Nvidia's image scaling and sharpening feature, Nvidia Image Scaling, has been updated today to improve performance and image quality. Though there's more here of interest to gamers, even AMD ones. This upscaling feature is also being made open-source and cross-platform, meaning it could soon play nicely with AMD and Intel GPUs.
Nvidia Image Scaling is a feature that's been baked into Nvidia's graphics drivers for a few years. You can enable it through the Nvidia Control Panel, and it offers an alternative to Nvidia's DLSS feature (opens in new tab) for gamers without RTX cards and in games that don't offer DLSS support. Though it's not quite a match for DLSS, this baked-in solution does not require specific game support, and will thus function on any game.
What's new with this update, then, is that Nvidia Image Scaling is being improved from within the Control Panel and GeForce Experience. An improved algorithm (version 2.0) is just for starters, too, as there's also now the option to control the sharpness of the overall image using a slider in the menus.
Further to that, Nvidia is also announcing a new Nvidia Image Scaling SDK, which does require in-game support from developers in order to work, but will also work on AMD and even Intel GPUs.
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"The cross platform factor became much more important to many game developers saying they love implementing DLSS but what about those who don't have it," Lars Wienand from Nvidia says. "And now we offer a complete solution with DLSS and a special scaling solution for those who cannot run DLSS."
This SDK enables Nvidia Image Sharpening to be brought right into the in-game menus, much like you'd expect to see Nvidia DLSS or AMD FidelityFX Super Resolution (opens in new tab) options.
Yeah, about that last one. Obviously there are some clear parallels between Nvidia's new open-source upscaling SDK and AMD's open-source upscaling SDK. Both aim to upscale your game without the need for any fancy Tensor Cores or AI gubbins, and we're not the only ones drawing parallels here.
Nvidia tells me it expects "very similar image quality to FSR" on the whole, and in the case of Necromunda Hired Gun (opens in new tab), a game we weren't particularly keen on, it showed its upscaling even "running a bit faster in this case." That said, there's sure to be plenty of variation game to game.(opens in new tab)
Nvidia Image Scaling runs in a single pass, which means both scaling and sharpening are combined into a single shader operation. Nvidia tells me that it does not expect there to be a difference in performance on different vendors' GPUs, as most should dispatch this pass in a similar fashion and return similar results.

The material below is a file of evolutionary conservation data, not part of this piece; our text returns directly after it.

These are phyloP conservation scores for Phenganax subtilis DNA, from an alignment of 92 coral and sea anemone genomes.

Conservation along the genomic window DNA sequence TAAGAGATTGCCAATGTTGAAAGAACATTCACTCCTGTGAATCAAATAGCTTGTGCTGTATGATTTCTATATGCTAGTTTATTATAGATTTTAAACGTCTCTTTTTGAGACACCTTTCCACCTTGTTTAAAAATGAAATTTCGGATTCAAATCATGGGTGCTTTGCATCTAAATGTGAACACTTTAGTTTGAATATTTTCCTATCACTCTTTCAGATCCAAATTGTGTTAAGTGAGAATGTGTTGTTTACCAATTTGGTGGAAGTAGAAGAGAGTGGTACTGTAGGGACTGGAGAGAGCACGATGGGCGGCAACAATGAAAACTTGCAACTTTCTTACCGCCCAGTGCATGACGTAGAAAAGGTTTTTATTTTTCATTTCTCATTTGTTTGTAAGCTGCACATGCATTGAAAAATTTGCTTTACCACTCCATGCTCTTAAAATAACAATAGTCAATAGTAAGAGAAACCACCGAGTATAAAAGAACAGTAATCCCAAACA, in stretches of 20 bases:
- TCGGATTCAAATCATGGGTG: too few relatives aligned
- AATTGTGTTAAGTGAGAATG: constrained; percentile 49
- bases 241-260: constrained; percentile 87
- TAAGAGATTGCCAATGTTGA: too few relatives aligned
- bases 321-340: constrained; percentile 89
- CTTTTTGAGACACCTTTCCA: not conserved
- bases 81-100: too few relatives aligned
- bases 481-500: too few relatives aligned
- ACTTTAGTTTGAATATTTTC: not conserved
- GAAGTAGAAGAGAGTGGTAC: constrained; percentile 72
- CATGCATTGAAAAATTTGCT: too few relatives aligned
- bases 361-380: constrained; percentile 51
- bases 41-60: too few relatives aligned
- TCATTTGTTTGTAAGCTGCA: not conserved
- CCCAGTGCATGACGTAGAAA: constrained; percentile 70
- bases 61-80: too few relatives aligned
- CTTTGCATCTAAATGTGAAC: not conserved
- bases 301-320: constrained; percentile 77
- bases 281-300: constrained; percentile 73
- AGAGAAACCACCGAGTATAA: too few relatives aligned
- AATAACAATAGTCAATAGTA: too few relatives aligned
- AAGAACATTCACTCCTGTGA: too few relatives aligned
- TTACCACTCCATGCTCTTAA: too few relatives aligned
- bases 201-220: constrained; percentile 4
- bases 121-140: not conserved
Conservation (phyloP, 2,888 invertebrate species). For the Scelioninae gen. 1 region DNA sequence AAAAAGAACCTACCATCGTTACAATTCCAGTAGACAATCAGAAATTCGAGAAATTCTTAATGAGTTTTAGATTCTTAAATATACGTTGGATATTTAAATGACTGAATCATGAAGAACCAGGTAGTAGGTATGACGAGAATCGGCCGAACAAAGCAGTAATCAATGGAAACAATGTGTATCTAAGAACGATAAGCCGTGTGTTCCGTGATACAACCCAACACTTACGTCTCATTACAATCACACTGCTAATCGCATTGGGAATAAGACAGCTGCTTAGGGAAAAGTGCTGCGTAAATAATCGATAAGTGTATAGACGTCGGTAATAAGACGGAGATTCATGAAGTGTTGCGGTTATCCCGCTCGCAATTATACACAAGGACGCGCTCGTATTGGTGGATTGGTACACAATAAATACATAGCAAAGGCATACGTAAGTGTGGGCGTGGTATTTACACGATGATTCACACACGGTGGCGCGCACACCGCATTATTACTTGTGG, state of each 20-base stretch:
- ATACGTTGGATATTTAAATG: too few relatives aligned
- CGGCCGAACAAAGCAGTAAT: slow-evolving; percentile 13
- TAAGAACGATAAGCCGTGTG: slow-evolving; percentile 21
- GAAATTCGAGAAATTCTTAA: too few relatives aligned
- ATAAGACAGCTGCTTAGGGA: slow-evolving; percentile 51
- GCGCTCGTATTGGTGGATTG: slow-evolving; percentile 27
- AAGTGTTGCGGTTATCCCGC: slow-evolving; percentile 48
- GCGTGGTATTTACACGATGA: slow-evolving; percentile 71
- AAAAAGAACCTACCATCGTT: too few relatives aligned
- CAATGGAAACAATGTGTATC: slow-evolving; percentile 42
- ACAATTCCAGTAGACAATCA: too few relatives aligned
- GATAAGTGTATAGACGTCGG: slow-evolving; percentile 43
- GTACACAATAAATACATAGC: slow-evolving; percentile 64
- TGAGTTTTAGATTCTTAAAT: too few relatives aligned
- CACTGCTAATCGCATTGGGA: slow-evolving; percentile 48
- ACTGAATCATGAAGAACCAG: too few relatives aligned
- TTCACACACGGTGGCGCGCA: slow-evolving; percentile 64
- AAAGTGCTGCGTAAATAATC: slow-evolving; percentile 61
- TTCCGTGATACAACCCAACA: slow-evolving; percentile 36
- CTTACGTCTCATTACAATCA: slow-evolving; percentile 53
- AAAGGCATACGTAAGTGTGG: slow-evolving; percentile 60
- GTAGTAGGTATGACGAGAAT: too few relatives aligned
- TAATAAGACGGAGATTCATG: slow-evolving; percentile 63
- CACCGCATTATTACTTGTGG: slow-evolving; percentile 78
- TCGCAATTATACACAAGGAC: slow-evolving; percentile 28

And let's not forget Intel plans to release its own cross platform upscaling feature in XeSS (opens in new tab), alongside its first Alchemist discrete GPUs (opens in new tab) next year. All three major GPU designers have, or will have, some sort of upscaling functionality available cross platform, potentially in a matter of months.
That's competition working at its best to provide the user with the best experience, and today's announcement is as much a win for owners of AMD graphics cards as it is for Nvidia ones. More game support for cross platform upscaling SDKs will only make for better frame rates and image quality in-game, and potentially on the older, lower-end cards that need it most.
Though it must be said there are no games planned with the Nvidia Image Scaling SDK as of yet, so in the short-term it's really only Nvidia GPU owners that can make the most of that new and improved algorithm. The SDK is available from GitHub for developers to pick up today, should they so choose, and Nvidia is working on a UE4 plugin and other engine branches that are on the way soon.
To make any comparison between upscaling features easier, Nvidia has also rolled out a new tool, named ICAT. This will be made publicly available from today, and allows you to cross-examine video and pictures without editing software. So give this a try if you're curious as to what this all really means for your preferred games.(opens in new tab)
For Nvidia, though, it's still DLSS that reigns supreme, and believes that Nvidia Image Scaling is "no match for DLSS, even [with DLSS] in Performance Mode." With today's announcement also comes the release of DLSS version 2.3 in Cyberpunk 2077 to that end.
I'm told DLSS version 2.3 is loosely based on the White Collie experimental builds we tried out last month (opens in new tab), and should similarly nix the undesirable ghosting that had occurred in the game on occasion with previous DLSS versions.